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February 22, 2018

QFN Open Solder Joints

QFN Open Solder Joints
We are experiencing opens on assembled QFN components at a rate of approx 9%. This component has 2 rows of pads and the failure only appears in rows near the component center. See the yellow area in the photo. Usually only 1 or 2 pads have opens. Our boards are double side reflow and this component is mounted on the first side. What is happening?

M.N.

Experts Comments

There are lots of variable when installing these types of components of which some are definitely more important than others.  

If they are happening as stated only on the inner row of pads I would check the reflow profile to verify the reflow temperature is met at these locations. I would also recommend checking for the thermal differences in the associated pads or land areas.

Anything connected to an inner layer will require longer dwell time to verify the connection is made. Check the amount of solder paste applied to the ground plane area to verify the molten solder does not raise the component creating opens with the solder joint on the second row.

From a stencil perspective check the aperture openings to make sure they are correct and the correct amount of paste is deposited on those pads. In certain cases where we've seen this situation larger paste deposition was required.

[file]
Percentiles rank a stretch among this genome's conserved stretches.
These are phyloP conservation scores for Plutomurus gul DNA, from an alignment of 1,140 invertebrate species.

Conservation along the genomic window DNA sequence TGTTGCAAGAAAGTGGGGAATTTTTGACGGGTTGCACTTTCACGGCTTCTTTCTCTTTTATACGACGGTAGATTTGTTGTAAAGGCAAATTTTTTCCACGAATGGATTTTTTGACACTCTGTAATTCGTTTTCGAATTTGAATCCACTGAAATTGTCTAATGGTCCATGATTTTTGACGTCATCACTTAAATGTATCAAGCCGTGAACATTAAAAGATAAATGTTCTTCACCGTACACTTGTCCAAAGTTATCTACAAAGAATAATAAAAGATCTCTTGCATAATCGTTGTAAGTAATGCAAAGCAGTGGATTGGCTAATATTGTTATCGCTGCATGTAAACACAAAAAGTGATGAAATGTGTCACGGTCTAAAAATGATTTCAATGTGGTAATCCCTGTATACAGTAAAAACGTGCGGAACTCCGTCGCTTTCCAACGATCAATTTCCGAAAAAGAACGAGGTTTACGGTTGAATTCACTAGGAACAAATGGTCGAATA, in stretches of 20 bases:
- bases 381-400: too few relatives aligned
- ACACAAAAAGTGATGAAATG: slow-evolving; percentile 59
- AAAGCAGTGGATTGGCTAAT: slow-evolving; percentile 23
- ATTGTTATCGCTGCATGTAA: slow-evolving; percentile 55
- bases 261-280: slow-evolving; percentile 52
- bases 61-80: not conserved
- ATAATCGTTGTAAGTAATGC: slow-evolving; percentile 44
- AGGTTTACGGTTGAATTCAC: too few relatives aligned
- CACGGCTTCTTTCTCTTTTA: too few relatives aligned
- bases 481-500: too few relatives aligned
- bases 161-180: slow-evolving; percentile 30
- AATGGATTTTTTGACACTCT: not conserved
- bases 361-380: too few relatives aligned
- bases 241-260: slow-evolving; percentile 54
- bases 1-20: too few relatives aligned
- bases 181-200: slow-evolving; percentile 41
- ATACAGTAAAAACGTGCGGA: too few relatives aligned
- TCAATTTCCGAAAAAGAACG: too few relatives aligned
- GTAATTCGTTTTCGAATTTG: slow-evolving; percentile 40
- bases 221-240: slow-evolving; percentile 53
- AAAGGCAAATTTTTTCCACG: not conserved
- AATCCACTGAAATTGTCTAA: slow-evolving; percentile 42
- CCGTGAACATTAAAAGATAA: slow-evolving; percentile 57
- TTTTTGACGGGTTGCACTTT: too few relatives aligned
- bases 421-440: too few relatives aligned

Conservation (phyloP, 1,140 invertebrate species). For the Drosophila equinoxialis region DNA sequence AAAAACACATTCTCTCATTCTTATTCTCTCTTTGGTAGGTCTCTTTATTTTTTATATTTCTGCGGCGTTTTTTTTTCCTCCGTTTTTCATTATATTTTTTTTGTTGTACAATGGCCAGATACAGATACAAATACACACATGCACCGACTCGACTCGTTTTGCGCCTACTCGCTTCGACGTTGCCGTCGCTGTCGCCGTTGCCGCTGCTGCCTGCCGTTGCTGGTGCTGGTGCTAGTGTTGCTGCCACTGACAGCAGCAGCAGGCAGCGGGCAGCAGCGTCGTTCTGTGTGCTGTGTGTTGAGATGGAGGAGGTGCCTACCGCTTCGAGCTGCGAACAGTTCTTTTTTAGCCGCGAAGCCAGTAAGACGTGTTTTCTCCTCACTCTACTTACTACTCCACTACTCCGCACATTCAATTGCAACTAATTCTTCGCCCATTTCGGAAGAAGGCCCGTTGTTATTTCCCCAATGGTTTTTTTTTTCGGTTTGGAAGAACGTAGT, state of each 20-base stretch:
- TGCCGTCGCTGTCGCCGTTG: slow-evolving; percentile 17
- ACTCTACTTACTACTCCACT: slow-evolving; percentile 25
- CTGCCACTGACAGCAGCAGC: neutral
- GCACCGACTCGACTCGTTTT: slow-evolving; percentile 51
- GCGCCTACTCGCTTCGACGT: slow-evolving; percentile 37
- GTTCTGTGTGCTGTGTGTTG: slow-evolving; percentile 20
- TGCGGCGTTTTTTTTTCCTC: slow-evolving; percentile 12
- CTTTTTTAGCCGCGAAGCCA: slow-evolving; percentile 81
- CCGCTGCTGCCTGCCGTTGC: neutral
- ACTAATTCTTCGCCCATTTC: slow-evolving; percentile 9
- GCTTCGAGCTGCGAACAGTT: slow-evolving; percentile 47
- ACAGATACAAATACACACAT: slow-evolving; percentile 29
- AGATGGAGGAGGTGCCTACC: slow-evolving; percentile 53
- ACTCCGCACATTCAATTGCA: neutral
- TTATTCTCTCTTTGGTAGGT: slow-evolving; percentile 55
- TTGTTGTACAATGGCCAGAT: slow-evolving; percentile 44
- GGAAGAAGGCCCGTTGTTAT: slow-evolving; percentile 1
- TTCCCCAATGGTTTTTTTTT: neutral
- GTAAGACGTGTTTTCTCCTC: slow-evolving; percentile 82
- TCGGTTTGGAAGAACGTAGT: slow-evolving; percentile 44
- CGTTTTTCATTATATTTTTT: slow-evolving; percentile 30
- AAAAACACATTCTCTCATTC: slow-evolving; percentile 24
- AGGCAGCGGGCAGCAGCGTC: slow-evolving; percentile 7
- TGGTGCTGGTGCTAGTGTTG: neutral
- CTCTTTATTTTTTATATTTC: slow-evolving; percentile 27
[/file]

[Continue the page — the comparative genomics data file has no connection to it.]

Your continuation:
From a board perspective check to see if there are any vias in the areas of the pads as this will draw the solder away from the pads and create an insufficient solder condition on the pad.
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Leo Lambert
Vice President, Technical Director
EPTAC Corporation
At EPTAC Corporation, Mr. Lambert oversees content of course offerings, IPC Certification programs and provides customers with expert consultation in electronics manufacturing, including RoHS/WEEE and lead free issues. Leo is also the IPC General Chairman for the Assembly/Joining Process Committee.
I would validate the amount of paste being deposited in the center/thermal area. If there it is 1:1 aperture to pad, then you are most likely "floating" your part just enough to cause the problem. To alleviate this issue, do a window pane on the stencil aperture to reduce the solder paste deposition around 10-15%.
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T.J. Hughes
Manufacturing Engineer
Esterline Interface Technologies
Mr. Hughes has been in the electronics manufacturing field for 20 years. Operating the processes and as a manufacturing engineer for the last 14 years. He is also a CIT as well as an SMTA Certified Process Engineer.
I'd recommend you review your land pattern design, reflow settings, solder mask, amount of solder paste being deposited on those pads. Pay special attention to the thermal plane and, if possible minimize the amount of solder deposited on the thermal plane.
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Edithel Marietti
Senior Manufacturing Engineer
Northrop Grumman
Edithel is a chemical engineer with 20 year experience in manufacturing & process development for electronic contract manufacturers in US as well as some major OEM's. Involved in SMT, Reflow, Wave and other assembly operations entailing conformal coating and robotics.